Corrections investigation of Kinew James death at RPC finds medical response too slow
It took 12 to 15 minutes to call Code Blue after Kinew James was found limp and unresponsive
A nurse at the Regional Psychiatric Centre in Saskatoon took too long to call a Code Blue after finding an inmate unresponsive late one January night, three years ago.
That's one of the findings of a federal Corrections investigation report into the death of Kinew James, obtained by the CBC.
James is the 35-year-old aboriginal woman who died of an apparent heart attack on Jan. 20, 2013 while an inmate at the RPC, a federal prison.
She was found unresponsive in her cell and taken to hospital, where she was later pronounced dead.
Inmates in neighbouring cells alleged staff ignored her calls for help.
Test not done after chest pains
The investigation report outlines a string of lapses and missteps that may have played a part in her death.
James suffered from several ailments, including obesity, type 2 diabetes, high cholesterol, and — while at RPC — recurring infections "which could have led to elevated blood glucose levels."
She experienced chest pains while at another federal prison, Grand Valley Institution in Kitchener, Ont.
On Sept. 21, 2012 an electrocardiogram was ordered, and the results were abnormal, the report states. A week later a control electrocardiogram was ordered, but not done.
James was then transferred to the RPC on Nov. 20, 2012. A month later, a doctor there noticed the ECG hadn't been done, and ordered one. However, that too was not done before James' fatal medical emergency on the night of Jan. 19, 2013.
Mistakes made with insulin
The investigation also found that on three of the four preceding days, James' insulin was "not administered as per the physician's order" six times — but these mistakes were not recorded in her medical file. Nor was there any record the insulin she was given was "independently double-checked", as the rules required.
The report says the night of Jan. 19 was a busy one on Churchill Unit, where James was held. One guard was constantly watching another inmate being kept in restraints in a remote end of the unit.
Starting at 9:35 p.m., James began calling staff to her cell, saying she felt sick. Earlier that evening she had been given insulin because her blood glucose was too high. A nurse identified in the report as Nurse B checked her blood glucose level, which was then 6.8 mmol/l. James left her cell and got an apple, which a guard then saw her eating as she sat on her bed.
About an hour later, James again told Nurse B she was not feeling well. Her blood glucose had gone up to 8.1. The nurse encouraged her to stay hydrated.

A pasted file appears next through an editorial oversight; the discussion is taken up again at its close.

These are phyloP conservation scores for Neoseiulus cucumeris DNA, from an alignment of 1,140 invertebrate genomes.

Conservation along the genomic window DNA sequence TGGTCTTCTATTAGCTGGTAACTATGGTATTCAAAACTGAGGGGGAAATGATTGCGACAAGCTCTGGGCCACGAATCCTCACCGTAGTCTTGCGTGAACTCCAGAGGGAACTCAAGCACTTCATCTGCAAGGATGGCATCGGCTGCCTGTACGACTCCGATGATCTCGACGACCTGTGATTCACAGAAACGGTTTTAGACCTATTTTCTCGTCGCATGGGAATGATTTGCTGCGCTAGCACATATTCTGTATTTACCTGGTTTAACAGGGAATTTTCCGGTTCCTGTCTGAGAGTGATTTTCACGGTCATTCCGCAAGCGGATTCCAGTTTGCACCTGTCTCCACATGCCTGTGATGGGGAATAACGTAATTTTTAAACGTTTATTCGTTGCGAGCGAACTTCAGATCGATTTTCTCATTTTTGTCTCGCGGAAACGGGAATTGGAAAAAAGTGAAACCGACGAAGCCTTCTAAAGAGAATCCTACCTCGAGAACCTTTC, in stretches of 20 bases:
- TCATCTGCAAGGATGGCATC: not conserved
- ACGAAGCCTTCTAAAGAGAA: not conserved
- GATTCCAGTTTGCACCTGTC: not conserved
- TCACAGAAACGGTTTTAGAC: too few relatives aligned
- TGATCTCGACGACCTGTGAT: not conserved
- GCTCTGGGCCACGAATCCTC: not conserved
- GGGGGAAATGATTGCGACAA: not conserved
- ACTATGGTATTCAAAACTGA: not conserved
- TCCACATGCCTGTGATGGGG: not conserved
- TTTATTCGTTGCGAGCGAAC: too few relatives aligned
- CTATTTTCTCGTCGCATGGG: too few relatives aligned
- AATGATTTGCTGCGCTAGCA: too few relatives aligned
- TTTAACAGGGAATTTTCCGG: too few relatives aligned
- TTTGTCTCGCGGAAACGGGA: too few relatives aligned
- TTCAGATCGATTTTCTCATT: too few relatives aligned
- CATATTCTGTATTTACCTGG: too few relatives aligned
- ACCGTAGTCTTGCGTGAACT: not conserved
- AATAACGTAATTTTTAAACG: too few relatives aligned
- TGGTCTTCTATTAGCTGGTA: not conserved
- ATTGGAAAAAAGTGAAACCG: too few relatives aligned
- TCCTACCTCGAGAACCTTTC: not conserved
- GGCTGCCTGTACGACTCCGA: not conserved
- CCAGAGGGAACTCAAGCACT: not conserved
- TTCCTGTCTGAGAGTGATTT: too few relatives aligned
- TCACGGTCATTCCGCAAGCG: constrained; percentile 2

James in distress, crying
At 11:45 p.m., another inmate rang an alarm and told Nurse B that James was in distress and crying. Nurse B spoke to James through the cell door food slot. James kept moaning and crying, but did not say what was wrong.
The report says James then lied down on the bed, "closed her eyes and began to breathe deeply and to snore slightly." The nurse told her to rest, and said she would come back to check on her later.
Seven minutes later, James activated her call alarm again, said she wasn't feeling well, and that she thought she needed glucose.
A couple of minutes after that Nurse B found James lying on her stomach on her bed, breathing deeply and snoring heavily, "unresponsive to verbal commands." The nurse went to look for a guard to open James' cell door, but was told they would have to radio for another guard to do that.
Code Blue should have been called
"The Board [of Investigation] believed that a Medical Emergency should have been called when James was found to be unresponsive and that having to wait approximately five minutes for another Correctional Officer to arrive on Church Unit to open the cell door delayed the staff response to an emergency situation," the report stated.
At midnight a guard phoned another unit and asked another staff member to come so the nurse could get into James' cell and examine her. No one mentioned a medical emergency, so the staff member did not rush over.
After entering James' cell, Nurse B took James' blood glucose levels. She found James, meanwhile, to be "limp and non-responsive", and snoring heavily.
At this point, too, the Board of Investigation said Nurse B should have declared a medical emergency (Code Blue).
Not breathing, barely a pulse
Instead, the nurse and the guard put James in the recovery position on her bed, and the nurse went to get a vital signs machine. A couple of minutes later, James did not appear to be breathing, had no wrist pulse, and her neck pulse was "unsatisfactory", according to the report. The nurse went to get a defibrillator and oxygen machines, and asked a staff person to call another nurse — but did not declare a medical emergency.
When Nurse B came back and used the defibrillator, it signaled to start CPR.
It was only at that point that a Code Blue was called.
Another nurse arrived and took over CPR compressions until paramedics got there. A few minutes later, an ambulance arrived.
The Board of Investigation also wrote that CPR should have been started while the nurse went to get the defibrillator.
In all, the Board calculated it took between 12 and 15 minutes from the time James was found limp and unresponsive for Nurse B to declare a Code Blue, "call 911, and initiate CPR as required in the Emergency Medical Directives."
After the ambulance got there, CPR continued while James was assessed by paramedics and moved to a stretcher. Rescue efforts continued as she was put in the ambulance. Just before 1 a.m., the ambulance took her to Royal University Hospital. A doctor there declared her dead about a half hour later.